Pilot watches that are retro-inspired typically sport a leather strap, reminiscent of the early days of fighter pilots, while cutting-edge modern pieces tend to use stainless steel bracelets, or even gold on more deluxe models.

 

4. Military

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Military watches are another broad category of timepiece that can allude to a style based on a vintage military look or can demonstrate technically complex instruments that are supplied to military establishments. In its most basic form, a milwatch should be exceedingly functional, muted in its look, and highly legible. For instance, during WWII, Panerai supplied the Italian military’s Royal Navy with their Radiomir watches, which had a very distinct design: a 47mm cushion-shaped case, black dial, luminescent hands and markings, and wire lugs to support the water resistant strap. Today’s versions of that model look remarkably similar.

The ideal strap for a military style watch is the NATO strap, the origins of which are also rooted in the military. Selected for their functionality and robustness, the British Ministry of Defense issued these grey nylon straps to their soldiers in the early 1970s. Formerly known as G10 straps, a vital element of the band was the way it managed to keep a watch firmly on a soldier’s wrist in any situation thanks to how it was looped through the watch head.

 

5. Dress

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The dress watch is to be paired with a suit, tie, jacket, or in very formal settings, a tuxedo, so elegance and sophistication are key. A round case, like the one on the OMEGA Globemaster, or a rectangular shape, such as that boasted by the Jaeger-LeCoultre Reverso, are both great choices, while for metal options, steel or gold are solid picks. Subtle dials and minimal functions are always better when selecting a dressier timepiece so that the watch complements rather than overshadows an overall look. For a true classic style, a dress watch looks best on a classic leather strap in neutral colors like black, brown, gray, or blue.

 

6. Vintage-Inspired

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As its name suggests, a vintage-inspired watch is designed based on trends of a bygone era and can cover so many decades of styles. The iconic Tank watch from Cartier with its distinct rectangular shape, Roman numerals, and blue hands, was first introduced in 1919 and today’s interpretations of the original timepiece preserve this absolute classic. Aesthetically very different, the TW Steel Maverick collection of round cases, oversized crowns, and large hour-markers sport very cool throwback vibes, while the Bell & Ross Sport Heritage line takes its style inspiration from the 1960s. An easy way to add a retro effect to a contemporary timepiece is to outfit it with a distressed leather strap.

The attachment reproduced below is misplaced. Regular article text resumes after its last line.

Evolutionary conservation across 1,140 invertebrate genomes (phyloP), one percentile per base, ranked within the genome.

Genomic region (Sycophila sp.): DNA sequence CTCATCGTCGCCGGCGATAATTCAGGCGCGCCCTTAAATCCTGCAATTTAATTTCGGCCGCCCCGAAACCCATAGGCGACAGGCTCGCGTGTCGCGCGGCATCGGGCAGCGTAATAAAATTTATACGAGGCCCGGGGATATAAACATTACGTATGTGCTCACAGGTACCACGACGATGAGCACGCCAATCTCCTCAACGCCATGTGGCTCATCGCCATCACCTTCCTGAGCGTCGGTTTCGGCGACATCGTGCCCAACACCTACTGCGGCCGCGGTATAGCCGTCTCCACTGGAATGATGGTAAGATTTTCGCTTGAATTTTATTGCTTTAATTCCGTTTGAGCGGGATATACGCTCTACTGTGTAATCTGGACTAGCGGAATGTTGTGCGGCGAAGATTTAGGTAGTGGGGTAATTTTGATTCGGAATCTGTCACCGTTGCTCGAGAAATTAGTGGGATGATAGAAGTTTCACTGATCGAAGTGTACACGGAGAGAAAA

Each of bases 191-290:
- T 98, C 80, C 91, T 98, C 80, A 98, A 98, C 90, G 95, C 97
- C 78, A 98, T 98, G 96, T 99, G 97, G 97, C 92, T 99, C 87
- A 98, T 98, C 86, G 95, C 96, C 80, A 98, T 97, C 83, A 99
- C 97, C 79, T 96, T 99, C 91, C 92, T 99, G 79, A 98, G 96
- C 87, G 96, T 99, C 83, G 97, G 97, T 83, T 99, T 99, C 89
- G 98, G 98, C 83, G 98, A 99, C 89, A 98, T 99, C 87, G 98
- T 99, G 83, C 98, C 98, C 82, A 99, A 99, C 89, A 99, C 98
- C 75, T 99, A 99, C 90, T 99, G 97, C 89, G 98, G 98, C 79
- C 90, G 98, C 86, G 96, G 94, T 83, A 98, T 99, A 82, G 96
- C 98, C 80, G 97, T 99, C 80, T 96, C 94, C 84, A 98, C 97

On the rise: Smartwatch

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With the recent advent of the Apple Watch, several companies in the traditional watch industry are also looking to offer their own interpretations of the smartwatch. Tag Heuer, for instance, unveiled the Connected collection last year in collaboration with Google and Intel. The line boasts products that look like mechanical watches, yet they run on the Android Wear operating system and can sync up to smartphones. Still in its infancy, this category of watches will be interesting to monitor to see how and if the Swiss watch industry will embrace this new type of wearable technology.
What’s your favorite watch style? Let us know in the comments below!